Michael Smith’s Sonex
After five years, three months, and 2360 hours, plansbuilt Sonex N439M first flew on June 21, 2014. Other than a misbehaving airspeed indicator, the first flight was uneventful, due in part to the Sonex factory flight training I received. The plane is polished to save weight and look cool, runs behind an 80-hp AeroVee engine and Sensenich prop, and includes MGL instrumentation. It was built almost completely in my basement, only going to the airport several weeks before the first flight. The plane is great for aerobatics. Many thanks go to my wife for supporting me through this adventure!
Jay Bell’s RV-7A
My “almost complete” RV-7A quickbuild first flew in October 2012 following a 2-year build, and it accumulated 98.6 hours and 5500 cross-country miles during the next 11 months. It has an Aero Sport Power IO-375, Catto prop, AeroLEDs, Dynon SkyView, Icom A210, Classic Aero interior, and Anti Splat Nose Job. Planned upgrades include paint, electronic ignition, transponder, and landing lights. Thanks to my patient wife and navigator Lynne, my son and riveting partner Ian, Mike Seager for teaching me how to fly RVs, Van’s, and other vendors with excellent products and service!
Olds, Alberta, Canada
Steve Kunkle’s Mustang II
After 3 years of building, in June 2013, my plansbuilt Mustang II passed the FAA inspection. At the end of July, the test pilot took it up and all went well. I have been flying and have about 22 hours on it now.
It has an IO-320 with Hartzell constant-speed prop and a Dynon SkyView with autopilot. I’m still doing a lot of testing on the plane and myself, but at 22 squared it flies at 130 knots burning 7.4 gph. What an airplane! Thanks to KITPLANES magazine for being a great information resource!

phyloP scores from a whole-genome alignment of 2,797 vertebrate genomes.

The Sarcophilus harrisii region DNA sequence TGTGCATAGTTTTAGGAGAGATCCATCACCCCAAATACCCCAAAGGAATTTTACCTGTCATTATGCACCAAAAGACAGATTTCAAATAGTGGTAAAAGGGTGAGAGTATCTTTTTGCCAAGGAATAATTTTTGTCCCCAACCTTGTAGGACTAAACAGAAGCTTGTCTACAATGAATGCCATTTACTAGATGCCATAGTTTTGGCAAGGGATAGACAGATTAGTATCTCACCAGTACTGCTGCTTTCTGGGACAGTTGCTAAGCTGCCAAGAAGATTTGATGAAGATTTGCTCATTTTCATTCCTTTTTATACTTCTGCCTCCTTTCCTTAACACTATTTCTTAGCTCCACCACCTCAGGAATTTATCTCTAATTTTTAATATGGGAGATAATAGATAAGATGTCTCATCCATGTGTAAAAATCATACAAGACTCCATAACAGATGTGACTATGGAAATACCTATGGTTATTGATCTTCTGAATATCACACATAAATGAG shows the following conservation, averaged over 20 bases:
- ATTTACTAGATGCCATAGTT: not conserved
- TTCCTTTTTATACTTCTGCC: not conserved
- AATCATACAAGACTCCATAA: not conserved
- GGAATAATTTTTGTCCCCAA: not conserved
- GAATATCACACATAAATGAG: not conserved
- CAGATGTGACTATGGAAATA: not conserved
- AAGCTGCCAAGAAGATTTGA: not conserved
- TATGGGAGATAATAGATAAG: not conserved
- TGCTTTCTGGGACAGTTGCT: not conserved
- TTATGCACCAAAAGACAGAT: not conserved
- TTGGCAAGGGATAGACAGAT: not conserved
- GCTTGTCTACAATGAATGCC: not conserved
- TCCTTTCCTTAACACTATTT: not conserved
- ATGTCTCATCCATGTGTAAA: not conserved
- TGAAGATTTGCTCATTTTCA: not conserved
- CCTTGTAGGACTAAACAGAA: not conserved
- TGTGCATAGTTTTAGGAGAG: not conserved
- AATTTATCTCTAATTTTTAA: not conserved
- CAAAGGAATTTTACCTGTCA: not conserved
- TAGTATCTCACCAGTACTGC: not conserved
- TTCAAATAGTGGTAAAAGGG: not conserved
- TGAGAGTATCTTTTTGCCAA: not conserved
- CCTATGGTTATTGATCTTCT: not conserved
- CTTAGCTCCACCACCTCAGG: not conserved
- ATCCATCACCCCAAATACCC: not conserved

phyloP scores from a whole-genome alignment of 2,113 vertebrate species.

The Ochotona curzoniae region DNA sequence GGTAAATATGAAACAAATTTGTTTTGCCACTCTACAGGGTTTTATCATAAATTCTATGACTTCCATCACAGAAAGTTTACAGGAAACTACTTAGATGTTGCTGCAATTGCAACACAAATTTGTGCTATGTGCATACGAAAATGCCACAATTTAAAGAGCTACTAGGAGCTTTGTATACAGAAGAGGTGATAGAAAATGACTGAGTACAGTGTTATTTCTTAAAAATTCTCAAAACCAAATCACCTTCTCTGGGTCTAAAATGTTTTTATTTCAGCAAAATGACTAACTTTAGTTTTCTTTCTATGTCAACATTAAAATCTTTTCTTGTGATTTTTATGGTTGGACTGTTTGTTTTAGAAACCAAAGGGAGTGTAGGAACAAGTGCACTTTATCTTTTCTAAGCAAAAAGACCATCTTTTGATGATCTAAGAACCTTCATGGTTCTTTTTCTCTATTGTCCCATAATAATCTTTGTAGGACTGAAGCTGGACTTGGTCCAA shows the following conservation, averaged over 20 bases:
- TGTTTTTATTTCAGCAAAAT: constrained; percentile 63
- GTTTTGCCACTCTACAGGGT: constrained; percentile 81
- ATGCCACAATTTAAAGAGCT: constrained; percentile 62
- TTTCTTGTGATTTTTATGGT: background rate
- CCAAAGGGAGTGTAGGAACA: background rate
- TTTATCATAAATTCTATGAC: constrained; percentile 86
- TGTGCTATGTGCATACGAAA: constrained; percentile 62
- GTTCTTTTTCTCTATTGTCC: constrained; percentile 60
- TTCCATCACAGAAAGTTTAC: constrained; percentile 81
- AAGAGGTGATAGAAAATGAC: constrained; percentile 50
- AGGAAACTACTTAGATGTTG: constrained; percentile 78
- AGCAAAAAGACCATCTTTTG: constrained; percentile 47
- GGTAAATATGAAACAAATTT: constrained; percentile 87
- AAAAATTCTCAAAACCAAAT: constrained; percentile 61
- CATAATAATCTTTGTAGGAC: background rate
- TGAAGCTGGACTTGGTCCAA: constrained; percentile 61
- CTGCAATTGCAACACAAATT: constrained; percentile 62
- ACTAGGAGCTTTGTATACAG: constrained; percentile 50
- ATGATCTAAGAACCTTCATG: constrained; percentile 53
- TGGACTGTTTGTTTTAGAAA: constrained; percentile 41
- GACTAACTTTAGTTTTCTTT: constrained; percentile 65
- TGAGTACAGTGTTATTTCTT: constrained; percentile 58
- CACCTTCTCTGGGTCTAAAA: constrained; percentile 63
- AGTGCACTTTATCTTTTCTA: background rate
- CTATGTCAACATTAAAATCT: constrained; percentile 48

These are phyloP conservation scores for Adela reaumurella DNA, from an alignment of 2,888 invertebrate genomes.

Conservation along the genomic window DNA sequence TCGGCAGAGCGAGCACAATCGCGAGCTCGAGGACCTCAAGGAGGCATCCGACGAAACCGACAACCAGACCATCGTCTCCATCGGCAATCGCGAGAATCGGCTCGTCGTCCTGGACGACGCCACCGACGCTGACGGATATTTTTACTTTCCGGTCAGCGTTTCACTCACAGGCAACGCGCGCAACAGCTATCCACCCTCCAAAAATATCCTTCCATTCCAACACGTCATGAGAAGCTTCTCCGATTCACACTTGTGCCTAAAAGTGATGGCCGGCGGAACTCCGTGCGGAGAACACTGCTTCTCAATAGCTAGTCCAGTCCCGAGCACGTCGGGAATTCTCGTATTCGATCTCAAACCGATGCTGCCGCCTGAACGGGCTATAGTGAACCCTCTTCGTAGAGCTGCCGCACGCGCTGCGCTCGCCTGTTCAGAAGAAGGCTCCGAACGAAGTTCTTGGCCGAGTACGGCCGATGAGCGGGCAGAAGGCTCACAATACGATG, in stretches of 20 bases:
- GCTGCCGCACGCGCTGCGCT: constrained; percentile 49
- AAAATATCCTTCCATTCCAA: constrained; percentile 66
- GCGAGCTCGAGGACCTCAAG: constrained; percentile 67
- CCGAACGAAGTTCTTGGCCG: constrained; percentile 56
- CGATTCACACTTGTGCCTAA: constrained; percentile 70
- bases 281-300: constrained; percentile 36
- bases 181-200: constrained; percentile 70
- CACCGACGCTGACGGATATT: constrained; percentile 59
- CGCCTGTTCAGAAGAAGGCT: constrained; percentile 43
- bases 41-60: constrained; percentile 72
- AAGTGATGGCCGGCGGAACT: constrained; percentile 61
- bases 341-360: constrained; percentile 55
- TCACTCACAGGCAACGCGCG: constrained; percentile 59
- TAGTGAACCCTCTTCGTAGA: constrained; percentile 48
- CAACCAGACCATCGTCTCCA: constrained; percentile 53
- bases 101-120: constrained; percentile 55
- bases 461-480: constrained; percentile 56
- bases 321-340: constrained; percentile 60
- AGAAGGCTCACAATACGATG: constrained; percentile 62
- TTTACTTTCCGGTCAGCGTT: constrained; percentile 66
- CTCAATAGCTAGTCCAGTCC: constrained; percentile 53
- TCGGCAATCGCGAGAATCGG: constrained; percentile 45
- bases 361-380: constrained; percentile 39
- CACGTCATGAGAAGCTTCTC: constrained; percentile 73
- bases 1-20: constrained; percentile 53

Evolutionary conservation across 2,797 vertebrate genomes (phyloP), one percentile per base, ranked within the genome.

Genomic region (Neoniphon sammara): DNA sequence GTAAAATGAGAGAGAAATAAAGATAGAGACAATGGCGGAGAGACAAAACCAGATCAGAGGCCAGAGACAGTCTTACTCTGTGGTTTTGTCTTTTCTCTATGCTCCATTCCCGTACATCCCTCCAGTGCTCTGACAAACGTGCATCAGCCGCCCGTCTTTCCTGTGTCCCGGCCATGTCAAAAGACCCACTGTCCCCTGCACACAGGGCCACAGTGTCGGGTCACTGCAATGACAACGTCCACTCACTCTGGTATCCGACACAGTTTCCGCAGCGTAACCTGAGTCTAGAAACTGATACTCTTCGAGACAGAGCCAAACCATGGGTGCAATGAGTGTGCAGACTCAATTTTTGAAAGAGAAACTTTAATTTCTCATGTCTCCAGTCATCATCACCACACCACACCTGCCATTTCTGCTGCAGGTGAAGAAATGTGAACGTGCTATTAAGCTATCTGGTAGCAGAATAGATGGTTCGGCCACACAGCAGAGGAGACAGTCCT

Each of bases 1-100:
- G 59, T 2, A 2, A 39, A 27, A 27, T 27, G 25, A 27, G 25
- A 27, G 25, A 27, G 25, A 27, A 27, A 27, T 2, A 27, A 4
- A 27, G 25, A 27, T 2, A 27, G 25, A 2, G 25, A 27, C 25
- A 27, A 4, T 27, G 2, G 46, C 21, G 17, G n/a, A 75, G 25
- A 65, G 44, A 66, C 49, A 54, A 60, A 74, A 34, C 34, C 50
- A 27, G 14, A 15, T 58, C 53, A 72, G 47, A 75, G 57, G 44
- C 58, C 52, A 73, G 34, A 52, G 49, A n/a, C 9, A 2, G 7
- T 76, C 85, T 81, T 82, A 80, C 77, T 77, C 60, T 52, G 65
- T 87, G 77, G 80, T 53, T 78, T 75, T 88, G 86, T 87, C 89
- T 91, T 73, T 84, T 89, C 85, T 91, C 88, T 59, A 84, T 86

Bill Benjamin’s Lancair 360
In April 2012, after five and a half years, Lancair 360 N6QU finally took to the sky. A few small issues, including oil temperature heading toward 230, shortened that flight. Adding oil cooler baffling brought the temperature down to acceptable levels. Then I had the pleasure of breaking in a newly overhauled engine at 200 knots in less than half of a 25 n.m. radius, high-density, phase 1 test flight area. N6QU is a rocket ship, but a few knots slower than her sister N3QU, which is a consistent Oshkosh race winner. I’m changing my MT prop’s high pitch to catch up. Engine is an O-360 A1A with Airflow Performance injection, Light Speed ignition, 10:1 compression, ported and polished ports. Weight is 1032 pounds.
New Smyrna Beach, Florida
John Marzulli’s Seven-Oh-Fun
After four years, three months of construction, Seven-Oh-Fun first flew on July 21, 2011. It was finally completed on July 28, 2014 when it landed at KOSH after an adventurous 3.5-day journey from Seattle. This also marked my rookie appearance at AirVenture. Many thanks are due, first and foremost to my long-suffering wife who encourages my aviation addiction. I am also thankful to Zenith Aircraft and EAA Chapter 1440, who all helped me along the way. It flies as advertised: short landings, shorter takeoffs, docile handling, and great visibility.
Keith Hedrick’s Rans S7S
After three years and a lot of help from my friends, 74VK took to the air. This is a great-flying airplane and a lot of fun to fly.
Mark Lewandowski’s RV-8A
My friend Jim Couch and I worked on the aircraft for about six years, and Stan Lawrence made the first flight on August 25, 2012. We did all the work, including the paint job. It is powered by a mid-time Lycoming O-360 with Hartzell constant-speed prop. Basic avionics include a PS audio panel, Garmin SL40, Garmin 327 transponder, Dynon D180 and Garmin 796 GPS. I did my transition training with Stan, then got into the Bad Penny and off I went. What a blast to fly! I would not have been able to do this without the support of my wife Sammi.
Dana Baker’s Sonex
I completed my scratch-built Sonex on February 28, 2015. First flight was March 8, 2015. Sonex SN 1534 is a taildragger, and it is equipped with an 80-horsepower AeroVee engine, MGL Extreme EFIS, MGL V6 radio, Sandia mode C transponder, and Ameriking AK451 ELT. It took three years and 1450 hours to scratch build in my garden shed.
BUILDERS SHARE THEIR SUCCESSES
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